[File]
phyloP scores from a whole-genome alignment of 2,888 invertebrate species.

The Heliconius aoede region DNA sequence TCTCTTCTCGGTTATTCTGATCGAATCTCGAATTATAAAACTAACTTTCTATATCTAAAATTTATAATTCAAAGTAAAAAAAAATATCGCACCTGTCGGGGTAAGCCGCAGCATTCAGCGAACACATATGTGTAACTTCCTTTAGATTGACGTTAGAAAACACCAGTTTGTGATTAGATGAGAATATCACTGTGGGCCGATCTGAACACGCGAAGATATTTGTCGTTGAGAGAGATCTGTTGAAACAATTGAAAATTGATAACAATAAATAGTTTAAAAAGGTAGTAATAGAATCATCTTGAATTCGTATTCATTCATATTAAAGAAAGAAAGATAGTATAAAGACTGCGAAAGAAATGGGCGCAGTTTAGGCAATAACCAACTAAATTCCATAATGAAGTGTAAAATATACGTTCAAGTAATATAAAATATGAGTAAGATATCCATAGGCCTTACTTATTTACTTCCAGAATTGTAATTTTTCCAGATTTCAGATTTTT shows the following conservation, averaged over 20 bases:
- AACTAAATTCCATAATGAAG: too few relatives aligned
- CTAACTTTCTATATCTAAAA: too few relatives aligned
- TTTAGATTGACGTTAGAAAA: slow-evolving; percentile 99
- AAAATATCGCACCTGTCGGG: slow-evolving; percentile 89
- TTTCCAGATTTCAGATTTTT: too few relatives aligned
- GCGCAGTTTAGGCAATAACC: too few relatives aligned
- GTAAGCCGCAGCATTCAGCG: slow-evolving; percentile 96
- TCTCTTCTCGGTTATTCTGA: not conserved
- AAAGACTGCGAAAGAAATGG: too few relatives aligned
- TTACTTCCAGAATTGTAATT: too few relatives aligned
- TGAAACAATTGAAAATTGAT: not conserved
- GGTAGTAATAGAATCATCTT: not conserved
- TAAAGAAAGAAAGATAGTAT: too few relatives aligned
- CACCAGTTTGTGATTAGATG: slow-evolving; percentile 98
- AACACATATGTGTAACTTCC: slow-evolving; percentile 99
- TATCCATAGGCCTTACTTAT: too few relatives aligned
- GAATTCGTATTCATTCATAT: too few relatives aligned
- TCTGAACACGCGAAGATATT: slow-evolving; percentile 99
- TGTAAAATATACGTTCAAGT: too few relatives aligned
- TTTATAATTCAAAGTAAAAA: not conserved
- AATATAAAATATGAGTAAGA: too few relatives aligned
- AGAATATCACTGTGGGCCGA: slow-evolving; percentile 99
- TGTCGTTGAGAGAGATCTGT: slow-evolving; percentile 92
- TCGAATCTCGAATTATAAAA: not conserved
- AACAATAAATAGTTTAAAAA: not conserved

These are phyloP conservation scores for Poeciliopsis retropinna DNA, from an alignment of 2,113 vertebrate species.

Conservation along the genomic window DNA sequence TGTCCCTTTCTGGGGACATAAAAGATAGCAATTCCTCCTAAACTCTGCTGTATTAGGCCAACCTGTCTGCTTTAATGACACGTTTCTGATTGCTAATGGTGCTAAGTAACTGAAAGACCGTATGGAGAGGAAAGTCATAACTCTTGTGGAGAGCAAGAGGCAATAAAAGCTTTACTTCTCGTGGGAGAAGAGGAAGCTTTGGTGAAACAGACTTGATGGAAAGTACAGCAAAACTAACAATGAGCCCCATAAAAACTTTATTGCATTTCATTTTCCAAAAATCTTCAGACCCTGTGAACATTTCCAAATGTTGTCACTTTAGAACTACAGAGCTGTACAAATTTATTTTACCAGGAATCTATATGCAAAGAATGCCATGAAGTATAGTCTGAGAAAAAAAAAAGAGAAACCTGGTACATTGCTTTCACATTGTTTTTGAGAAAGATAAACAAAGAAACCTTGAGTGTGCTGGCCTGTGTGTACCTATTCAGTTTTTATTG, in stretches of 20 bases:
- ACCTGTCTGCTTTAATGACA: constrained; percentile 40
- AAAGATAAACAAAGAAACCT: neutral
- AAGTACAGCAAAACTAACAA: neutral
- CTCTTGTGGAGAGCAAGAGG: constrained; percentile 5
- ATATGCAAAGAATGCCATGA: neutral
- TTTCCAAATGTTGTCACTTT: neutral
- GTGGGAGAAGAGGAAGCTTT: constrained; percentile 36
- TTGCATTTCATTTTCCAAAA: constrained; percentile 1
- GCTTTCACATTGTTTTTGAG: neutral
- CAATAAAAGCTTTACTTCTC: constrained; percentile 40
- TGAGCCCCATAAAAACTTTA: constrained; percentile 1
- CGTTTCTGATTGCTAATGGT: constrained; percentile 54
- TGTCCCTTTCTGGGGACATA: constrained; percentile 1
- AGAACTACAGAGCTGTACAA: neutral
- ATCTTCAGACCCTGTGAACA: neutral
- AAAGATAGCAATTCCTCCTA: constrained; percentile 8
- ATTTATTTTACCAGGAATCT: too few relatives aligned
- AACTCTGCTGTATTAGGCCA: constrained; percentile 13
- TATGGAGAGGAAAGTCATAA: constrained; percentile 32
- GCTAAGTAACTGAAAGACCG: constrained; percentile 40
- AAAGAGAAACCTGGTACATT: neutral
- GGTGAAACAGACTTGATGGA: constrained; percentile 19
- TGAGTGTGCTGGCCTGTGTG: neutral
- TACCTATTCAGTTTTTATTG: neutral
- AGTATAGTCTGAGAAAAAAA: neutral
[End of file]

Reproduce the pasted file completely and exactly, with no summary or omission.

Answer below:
phyloP scores from a whole-genome alignment of 2,888 invertebrate species.

The Heliconius aoede region DNA sequence TCTCTTCTCGGTTATTCTGATCGAATCTCGAATTATAAAACTAACTTTCTATATCTAAAATTTATAATTCAAAGTAAAAAAAAATATCGCACCTGTCGGGGTAAGCCGCAGCATTCAGCGAACACATATGTGTAACTTCCTTTAGATTGACGTTAGAAAACACCAGTTTGTGATTAGATGAGAATATCACTGTGGGCCGATCTGAACACGCGAAGATATTTGTCGTTGAGAGAGATCTGTTGAAACAATTGAAAATTGATAACAATAAATAGTTTAAAAAGGTAGTAATAGAATCATCTTGAATTCGTATTCATTCATATTAAAGAAAGAAAGATAGTATAAAGACTGCGAAAGAAATGGGCGCAGTTTAGGCAATAACCAACTAAATTCCATAATGAAGTGTAAAATATACGTTCAAGTAATATAAAATATGAGTAAGATATCCATAGGCCTTACTTATTTACTTCCAGAATTGTAATTTTTCCAGATTTCAGATTTTT shows the following conservation, averaged over 20 bases:
- AACTAAATTCCATAATGAAG: too few relatives aligned
- CTAACTTTCTATATCTAAAA: too few relatives aligned
- TTTAGATTGACGTTAGAAAA: slow-evolving; percentile 99
- AAAATATCGCACCTGTCGGG: slow-evolving; percentile 89
- TTTCCAGATTTCAGATTTTT: too few relatives aligned
- GCGCAGTTTAGGCAATAACC: too few relatives aligned
- GTAAGCCGCAGCATTCAGCG: slow-evolving; percentile 96
- TCTCTTCTCGGTTATTCTGA: not conserved
- AAAGACTGCGAAAGAAATGG: too few relatives aligned
- TTACTTCCAGAATTGTAATT: too few relatives aligned
- TGAAACAATTGAAAATTGAT: not conserved
- GGTAGTAATAGAATCATCTT: not conserved
- TAAAGAAAGAAAGATAGTAT: too few relatives aligned
- CACCAGTTTGTGATTAGATG: slow-evolving; percentile 98
- AACACATATGTGTAACTTCC: slow-evolving; percentile 99
- TATCCATAGGCCTTACTTAT: too few relatives aligned
- GAATTCGTATTCATTCATAT: too few relatives aligned
- TCTGAACACGCGAAGATATT: slow-evolving; percentile 99
- TGTAAAATATACGTTCAAGT: too few relatives aligned
- TTTATAATTCAAAGTAAAAA: not conserved
- AATATAAAATATGAGTAAGA: too few relatives aligned
- AGAATATCACTGTGGGCCGA: slow-evolving; percentile 99
- TGTCGTTGAGAGAGATCTGT: slow-evolving; percentile 92
- TCGAATCTCGAATTATAAAA: not conserved
- AACAATAAATAGTTTAAAAA: not conserved

These are phyloP conservation scores for Poeciliopsis retropinna DNA, from an alignment of 2,113 vertebrate species.

Conservation along the genomic window DNA sequence TGTCCCTTTCTGGGGACATAAAAGATAGCAATTCCTCCTAAACTCTGCTGTATTAGGCCAACCTGTCTGCTTTAATGACACGTTTCTGATTGCTAATGGTGCTAAGTAACTGAAAGACCGTATGGAGAGGAAAGTCATAACTCTTGTGGAGAGCAAGAGGCAATAAAAGCTTTACTTCTCGTGGGAGAAGAGGAAGCTTTGGTGAAACAGACTTGATGGAAAGTACAGCAAAACTAACAATGAGCCCCATAAAAACTTTATTGCATTTCATTTTCCAAAAATCTTCAGACCCTGTGAACATTTCCAAATGTTGTCACTTTAGAACTACAGAGCTGTACAAATTTATTTTACCAGGAATCTATATGCAAAGAATGCCATGAAGTATAGTCTGAGAAAAAAAAAAGAGAAACCTGGTACATTGCTTTCACATTGTTTTTGAGAAAGATAAACAAAGAAACCTTGAGTGTGCTGGCCTGTGTGTACCTATTCAGTTTTTATTG, in stretches of 20 bases:
- ACCTGTCTGCTTTAATGACA: constrained; percentile 40
- AAAGATAAACAAAGAAACCT: neutral
- AAGTACAGCAAAACTAACAA: neutral
- CTCTTGTGGAGAGCAAGAGG: constrained; percentile 5
- ATATGCAAAGAATGCCATGA: neutral
- TTTCCAAATGTTGTCACTTT: neutral
- GTGGGAGAAGAGGAAGCTTT: constrained; percentile 36
- TTGCATTTCATTTTCCAAAA: constrained; percentile 1
- GCTTTCACATTGTTTTTGAG: neutral
- CAATAAAAGCTTTACTTCTC: constrained; percentile 40
- TGAGCCCCATAAAAACTTTA: constrained; percentile 1
- CGTTTCTGATTGCTAATGGT: constrained; percentile 54
- TGTCCCTTTCTGGGGACATA: constrained; percentile 1
- AGAACTACAGAGCTGTACAA: neutral
- ATCTTCAGACCCTGTGAACA: neutral
- AAAGATAGCAATTCCTCCTA: constrained; percentile 8
- ATTTATTTTACCAGGAATCT: too few relatives aligned
- AACTCTGCTGTATTAGGCCA: constrained; percentile 13
- TATGGAGAGGAAAGTCATAA: constrained; percentile 32
- GCTAAGTAACTGAAAGACCG: constrained; percentile 40
- AAAGAGAAACCTGGTACATT: neutral
- GGTGAAACAGACTTGATGGA: constrained; percentile 19
- TGAGTGTGCTGGCCTGTGTG: neutral
- TACCTATTCAGTTTTTATTG: neutral
- AGTATAGTCTGAGAAAAAAA: neutral